Potential participants were approached by the nurse consultant who provided study information and requested permission for a researcher (LM) to initiate contact and answer any questions. A capacity to consent assessment was conducted following the process advocated by the British Psychological Society.27 28 If it was deemed that a patient lacked capacity to consent, personal (eg, family member) or clinical (eg, general practitioner) ‘consultees’ were given study information and provided written consent to approach the patient.

An interview topic guide was developed focussing on questions about experience of cancer–dementia including cancer symptoms, diagnosis, treatment decision-making and information needs. This was individualised for each patient to allow for meaningful communication with the researcher. Prompts were used to guide the conversation to gauge memory and understanding. Where possible, patients and informal caregivers were asked to think about their involvement in treatment decision-making. A similar guide was developed for HCP interviews. This focused on general experience of patients with cancer–dementia before focusing on the patient participant for each case. Once consent was obtained, demographic and clinical information was collected from medical notes (eg, age, cancer information). Interviews were conducted face to face in a quiet hospital room or in the patient’s home. With consent, interviews were audio recorded. Patient participants were given the choice of completing their interview alone or with an informal caregiver. Informal caregivers could support the patient interview and participate in a separate interview. Individual interviews with HCPs were undertaken face to face in a hospital office following completion of patient/caregiver data collection. All but one (CF) interview was conducted by LM, both female full-time postdoctoral researchers with experience of qualitative methods.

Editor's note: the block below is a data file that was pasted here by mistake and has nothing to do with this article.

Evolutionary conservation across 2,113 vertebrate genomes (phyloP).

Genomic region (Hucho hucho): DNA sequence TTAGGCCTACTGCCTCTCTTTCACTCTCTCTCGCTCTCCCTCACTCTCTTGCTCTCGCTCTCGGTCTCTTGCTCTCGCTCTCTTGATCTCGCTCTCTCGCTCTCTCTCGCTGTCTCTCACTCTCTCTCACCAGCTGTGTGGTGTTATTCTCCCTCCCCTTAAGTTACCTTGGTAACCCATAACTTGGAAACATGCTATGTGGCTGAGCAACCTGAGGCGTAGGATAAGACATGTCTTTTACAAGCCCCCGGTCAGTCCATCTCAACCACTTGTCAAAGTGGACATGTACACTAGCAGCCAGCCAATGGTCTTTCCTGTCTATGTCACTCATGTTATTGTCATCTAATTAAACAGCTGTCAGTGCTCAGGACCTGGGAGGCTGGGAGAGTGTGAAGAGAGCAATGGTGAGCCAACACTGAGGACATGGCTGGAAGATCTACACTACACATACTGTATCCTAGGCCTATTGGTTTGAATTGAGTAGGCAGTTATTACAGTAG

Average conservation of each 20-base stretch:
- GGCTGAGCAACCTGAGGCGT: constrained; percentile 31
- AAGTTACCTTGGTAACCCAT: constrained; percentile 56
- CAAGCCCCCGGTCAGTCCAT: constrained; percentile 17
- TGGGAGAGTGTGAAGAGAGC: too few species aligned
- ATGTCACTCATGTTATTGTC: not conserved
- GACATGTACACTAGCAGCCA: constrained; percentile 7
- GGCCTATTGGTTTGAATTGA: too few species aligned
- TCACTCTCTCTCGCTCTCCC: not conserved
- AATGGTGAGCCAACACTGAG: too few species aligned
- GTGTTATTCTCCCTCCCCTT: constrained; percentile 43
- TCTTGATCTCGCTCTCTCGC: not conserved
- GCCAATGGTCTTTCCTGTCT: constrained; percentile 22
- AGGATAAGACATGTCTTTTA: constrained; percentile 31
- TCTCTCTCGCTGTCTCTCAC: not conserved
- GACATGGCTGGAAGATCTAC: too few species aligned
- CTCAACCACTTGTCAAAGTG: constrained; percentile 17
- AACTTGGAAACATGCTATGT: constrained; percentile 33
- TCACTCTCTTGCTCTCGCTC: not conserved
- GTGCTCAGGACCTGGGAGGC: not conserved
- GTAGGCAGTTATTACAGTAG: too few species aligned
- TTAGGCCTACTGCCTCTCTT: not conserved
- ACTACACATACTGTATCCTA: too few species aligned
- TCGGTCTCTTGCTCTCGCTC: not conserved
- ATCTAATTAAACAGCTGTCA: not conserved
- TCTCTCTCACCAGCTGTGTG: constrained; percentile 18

Data analysis

Interviews were audio recorded, anonymised and transcribed verbatim; field notes were taken for each participant (two patients refused to be audio recorded and field notes were taken which were transcribed for inclusion in analysis). The data were analysed using Braun and Clarke’s thematic analysis using the principles of the framework approach to organise the initial coding of the data.29 30 Each transcript was read and reread to get an overall sense of the data. An agreed (LM, SB, JY) set of codes were applied to interviews and entered into the framework matrix for each of the three participant groups. Ongoing analysis and interpretation were discussed at research management meetings; alternative explanations for emergent findings were suggested and discussed. The analysis reported focused on information needs and decision-making in the context of cancer–dementia.